It is common for deteriorating economic conditions to result in increased litigation against professionals.
A claim against a party with deep pockets is more tempting in difficult trading conditions and may be an option that certain classes of person, notably trustees and liquidators, cannot ignore. A recession in the wake of global financial market turmoil – along with a sustained liquidity crisis and asset price collapse – is likely to give rise to claims in connection with a range of accountants’ activities.
Audits and asset valuations are the most obvious areas of risk. The profession has devoted considerable attention to the risks and uncertainties associated with the valuation of certain investments, which for balance-sheet purposes has become very difficult, particularly for those required to be measured at ‘fair value’ or where there has been a cessation in trading of investments marked to market. This is a wide-ranging and significant issue for the auditing of financial institutions and possibly other entities.
The liquidity crisis has wider auditing implications for business in general.
Where the provision of credit or renewal of financing is impeded, risk assessment may be significantly affected, with potential implications for ‘going concern’ assumptions. All this has implications for the disclosure of risk in directors’ and auditors’ reports. The dangers of being perceived as too closely aligned with the interests of management in such a context become more acute.
Losses in the financial sector and the rapid contamination of the real economy by the financial crisis will inevitably mean close scrutiny of audits and asset valuations, mainly in the aftermath of corporate failures and extraordinary write-downs.
It is also likely that financial misstatement and fraud (or the posthumous detection of them) will increase and with this the potential exposure of auditors to those who place reliance on their work.
Other areas of practice may also face a rise in claims. Candidates include accountants in private client wealth management who failed to foresee the collapse in value of classes of investment previously perceived as safe, as well as tax planning specialists in years to come should HM Revenue & Customs scrutinise and challenge tax avoidance schemes even more proactively as the pressure grows on government finances. There is also a general risk of accountancy firms facing pressure to focus on areas of work outside of their core expertise and consequently failing to advise clients appropriately.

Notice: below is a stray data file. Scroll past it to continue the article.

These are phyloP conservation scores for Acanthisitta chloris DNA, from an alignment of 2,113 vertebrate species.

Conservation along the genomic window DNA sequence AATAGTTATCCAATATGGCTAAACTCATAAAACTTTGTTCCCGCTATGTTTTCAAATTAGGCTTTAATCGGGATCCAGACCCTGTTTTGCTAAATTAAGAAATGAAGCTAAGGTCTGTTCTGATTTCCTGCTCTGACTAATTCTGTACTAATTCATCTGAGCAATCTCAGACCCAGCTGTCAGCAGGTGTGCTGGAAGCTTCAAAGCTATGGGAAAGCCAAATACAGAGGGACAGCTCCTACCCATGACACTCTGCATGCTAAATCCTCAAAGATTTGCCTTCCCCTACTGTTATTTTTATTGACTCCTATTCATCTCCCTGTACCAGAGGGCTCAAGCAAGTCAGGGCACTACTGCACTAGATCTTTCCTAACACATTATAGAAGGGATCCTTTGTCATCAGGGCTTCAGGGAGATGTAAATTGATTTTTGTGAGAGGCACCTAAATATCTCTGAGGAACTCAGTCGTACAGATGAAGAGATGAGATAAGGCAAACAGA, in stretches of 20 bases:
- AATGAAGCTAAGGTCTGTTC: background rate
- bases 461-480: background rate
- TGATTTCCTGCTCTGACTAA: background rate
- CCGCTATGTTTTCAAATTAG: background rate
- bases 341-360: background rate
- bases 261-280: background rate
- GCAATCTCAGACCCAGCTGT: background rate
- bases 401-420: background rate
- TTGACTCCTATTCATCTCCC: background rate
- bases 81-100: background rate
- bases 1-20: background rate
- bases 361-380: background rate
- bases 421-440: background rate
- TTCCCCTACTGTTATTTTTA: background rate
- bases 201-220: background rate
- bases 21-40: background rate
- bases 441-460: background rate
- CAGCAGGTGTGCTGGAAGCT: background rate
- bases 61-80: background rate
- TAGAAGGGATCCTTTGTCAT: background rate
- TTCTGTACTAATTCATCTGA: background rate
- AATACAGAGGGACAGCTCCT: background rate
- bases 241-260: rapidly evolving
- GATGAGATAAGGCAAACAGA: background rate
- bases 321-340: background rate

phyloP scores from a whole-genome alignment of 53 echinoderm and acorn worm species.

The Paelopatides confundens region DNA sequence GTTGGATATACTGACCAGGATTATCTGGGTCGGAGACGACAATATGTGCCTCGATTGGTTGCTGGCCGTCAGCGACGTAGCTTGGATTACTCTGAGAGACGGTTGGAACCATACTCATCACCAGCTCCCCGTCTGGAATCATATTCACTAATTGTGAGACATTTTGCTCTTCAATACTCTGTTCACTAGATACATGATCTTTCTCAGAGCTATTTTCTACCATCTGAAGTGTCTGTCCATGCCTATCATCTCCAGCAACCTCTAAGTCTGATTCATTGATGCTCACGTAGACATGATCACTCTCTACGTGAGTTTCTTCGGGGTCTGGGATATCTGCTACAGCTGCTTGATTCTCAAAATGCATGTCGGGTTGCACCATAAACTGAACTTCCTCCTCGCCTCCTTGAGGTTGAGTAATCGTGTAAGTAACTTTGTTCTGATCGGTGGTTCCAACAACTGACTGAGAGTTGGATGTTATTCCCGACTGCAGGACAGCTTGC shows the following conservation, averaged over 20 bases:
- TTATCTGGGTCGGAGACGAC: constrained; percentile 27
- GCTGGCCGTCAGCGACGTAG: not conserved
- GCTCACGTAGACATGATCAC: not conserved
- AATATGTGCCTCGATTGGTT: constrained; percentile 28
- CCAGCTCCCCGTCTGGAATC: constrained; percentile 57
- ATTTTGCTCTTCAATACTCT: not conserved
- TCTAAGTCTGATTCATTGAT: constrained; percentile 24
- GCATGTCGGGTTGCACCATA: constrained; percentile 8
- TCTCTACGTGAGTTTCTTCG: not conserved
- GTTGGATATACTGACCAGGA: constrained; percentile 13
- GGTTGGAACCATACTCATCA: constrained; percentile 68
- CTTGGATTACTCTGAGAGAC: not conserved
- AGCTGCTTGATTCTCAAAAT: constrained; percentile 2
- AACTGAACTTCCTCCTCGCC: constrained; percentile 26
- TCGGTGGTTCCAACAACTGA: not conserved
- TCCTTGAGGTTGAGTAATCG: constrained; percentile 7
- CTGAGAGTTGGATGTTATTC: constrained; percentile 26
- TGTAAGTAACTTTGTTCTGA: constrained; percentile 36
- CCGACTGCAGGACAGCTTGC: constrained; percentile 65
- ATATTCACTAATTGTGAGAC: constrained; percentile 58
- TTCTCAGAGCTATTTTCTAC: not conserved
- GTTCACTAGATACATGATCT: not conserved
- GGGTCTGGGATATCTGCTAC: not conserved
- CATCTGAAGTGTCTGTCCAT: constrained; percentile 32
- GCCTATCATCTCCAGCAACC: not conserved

But although the volume of claims may rise, will these claims be successful? Hopefully not, at least for the better risk-managed practices.
One feature of the liability claims landscape that differs from previous recessions is the availability of conditional fee arrangements and various mechanisms for managing the risk of unsuccessful litigation. It is not clear whether these will result in more claims being taken to trial than in previous recessions but they may encourage a greater number of proceedings to be issued.
More claims against accountants will certainly be intimated, so a rise in notifications, including ‘blanket notifications’, to professional indemnity insurers is inevitable. In the wake of the Court of Appeal decision in Kidsons (2007), we may see close scrutiny by insurers of the language used in blanket notifications.
One trend that predates the financial crisis and looks unlikely to be reversed by it is the pursuit of very high-value claims where crippling damages are sought that are out of all proportion to the amounts paid to the accountants and which, if awarded, would swiftly empty even the deepest pockets. It is not clear what mega-litigation involving accountants may arise, even from the write-downs and insolvencies so far.
One can, however, contemplate the English courts making significant case law in the areas of contributory negligence, causation and scope of duty in seeking to avoid finding disproportionate liability against accountants.
It will be interesting to see to what extent auditing practices are able to avail themselves of liability caps in light of Sections 534-536 of the Companies Act 2006, which came into force in April last year. The limitation agreements permitted by the act must be authorised by the companies’ shareholders and the provisions can only apply for one financial year, meaning they will need to be renegotiated annually.
One can see the attraction to auditors of such agreements increasing in times of recession but diminishing inversely to shareholders. Any limitation will only be effective to the extent that it is “fair and reasonable in all the circumstances”. What this means has yet to be tested. Such agreements will not in any event cap auditors’ liabilities to third parties who might, one way or the other, place reliance on their work.
There is an increase in precautionary notifications from institutions remote from the epicentre of the financial crisis and that increase will continue as the recession deepens. Notwithstanding the balanced approach of the English courts, no one should be complacent. A litigation shockwave may take time to spread but it is no doubt on the way.
Matt Andrews is a partner and Barnaby Winckler a solicitor in the professional indemnity team at Kennedys